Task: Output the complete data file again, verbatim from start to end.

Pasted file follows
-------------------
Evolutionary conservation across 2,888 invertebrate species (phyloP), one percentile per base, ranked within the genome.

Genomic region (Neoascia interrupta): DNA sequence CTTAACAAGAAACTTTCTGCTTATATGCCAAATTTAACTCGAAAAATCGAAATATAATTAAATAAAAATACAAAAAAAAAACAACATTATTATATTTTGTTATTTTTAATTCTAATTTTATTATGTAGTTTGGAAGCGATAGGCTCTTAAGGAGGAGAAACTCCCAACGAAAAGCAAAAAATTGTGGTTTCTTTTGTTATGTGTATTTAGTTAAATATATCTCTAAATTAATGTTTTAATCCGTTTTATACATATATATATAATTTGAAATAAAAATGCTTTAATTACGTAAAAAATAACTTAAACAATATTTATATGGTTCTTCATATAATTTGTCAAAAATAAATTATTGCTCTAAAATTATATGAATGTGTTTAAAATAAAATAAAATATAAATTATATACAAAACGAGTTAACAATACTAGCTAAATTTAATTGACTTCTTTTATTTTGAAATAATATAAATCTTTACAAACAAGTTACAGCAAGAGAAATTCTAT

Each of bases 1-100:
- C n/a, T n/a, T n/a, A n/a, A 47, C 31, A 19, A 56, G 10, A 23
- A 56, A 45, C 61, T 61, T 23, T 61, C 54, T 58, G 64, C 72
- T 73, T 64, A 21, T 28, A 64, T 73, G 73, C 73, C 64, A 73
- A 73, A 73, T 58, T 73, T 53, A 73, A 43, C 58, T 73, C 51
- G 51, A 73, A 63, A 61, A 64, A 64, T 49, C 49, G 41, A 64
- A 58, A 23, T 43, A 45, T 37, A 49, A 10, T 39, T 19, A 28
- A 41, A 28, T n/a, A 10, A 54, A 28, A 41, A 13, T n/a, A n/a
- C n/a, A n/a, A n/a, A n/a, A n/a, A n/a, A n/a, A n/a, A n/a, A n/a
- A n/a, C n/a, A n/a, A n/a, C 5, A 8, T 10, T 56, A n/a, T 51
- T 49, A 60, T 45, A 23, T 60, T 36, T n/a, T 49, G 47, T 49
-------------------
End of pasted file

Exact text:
Evolutionary conservation across 2,888 invertebrate species (phyloP), one percentile per base, ranked within the genome.

Genomic region (Neoascia interrupta): DNA sequence CTTAACAAGAAACTTTCTGCTTATATGCCAAATTTAACTCGAAAAATCGAAATATAATTAAATAAAAATACAAAAAAAAAACAACATTATTATATTTTGTTATTTTTAATTCTAATTTTATTATGTAGTTTGGAAGCGATAGGCTCTTAAGGAGGAGAAACTCCCAACGAAAAGCAAAAAATTGTGGTTTCTTTTGTTATGTGTATTTAGTTAAATATATCTCTAAATTAATGTTTTAATCCGTTTTATACATATATATATAATTTGAAATAAAAATGCTTTAATTACGTAAAAAATAACTTAAACAATATTTATATGGTTCTTCATATAATTTGTCAAAAATAAATTATTGCTCTAAAATTATATGAATGTGTTTAAAATAAAATAAAATATAAATTATATACAAAACGAGTTAACAATACTAGCTAAATTTAATTGACTTCTTTTATTTTGAAATAATATAAATCTTTACAAACAAGTTACAGCAAGAGAAATTCTAT

Each of bases 1-100:
- C n/a, T n/a, T n/a, A n/a, A 47, C 31, A 19, A 56, G 10, A 23
- A 56, A 45, C 61, T 61, T 23, T 61, C 54, T 58, G 64, C 72
- T 73, T 64, A 21, T 28, A 64, T 73, G 73, C 73, C 64, A 73
- A 73, A 73, T 58, T 73, T 53, A 73, A 43, C 58, T 73, C 51
- G 51, A 73, A 63, A 61, A 64, A 64, T 49, C 49, G 41, A 64
- A 58, A 23, T 43, A 45, T 37, A 49, A 10, T 39, T 19, A 28
- A 41, A 28, T n/a, A 10, A 54, A 28, A 41, A 13, T n/a, A n/a
- C n/a, A n/a, A n/a, A n/a, A n/a, A n/a, A n/a, A n/a, A n/a, A n/a
- A n/a, C n/a, A n/a, A n/a, C 5, A 8, T 10, T 56, A n/a, T 51
- T 49, A 60, T 45, A 23, T 60, T 36, T n/a, T 49, G 47, T 49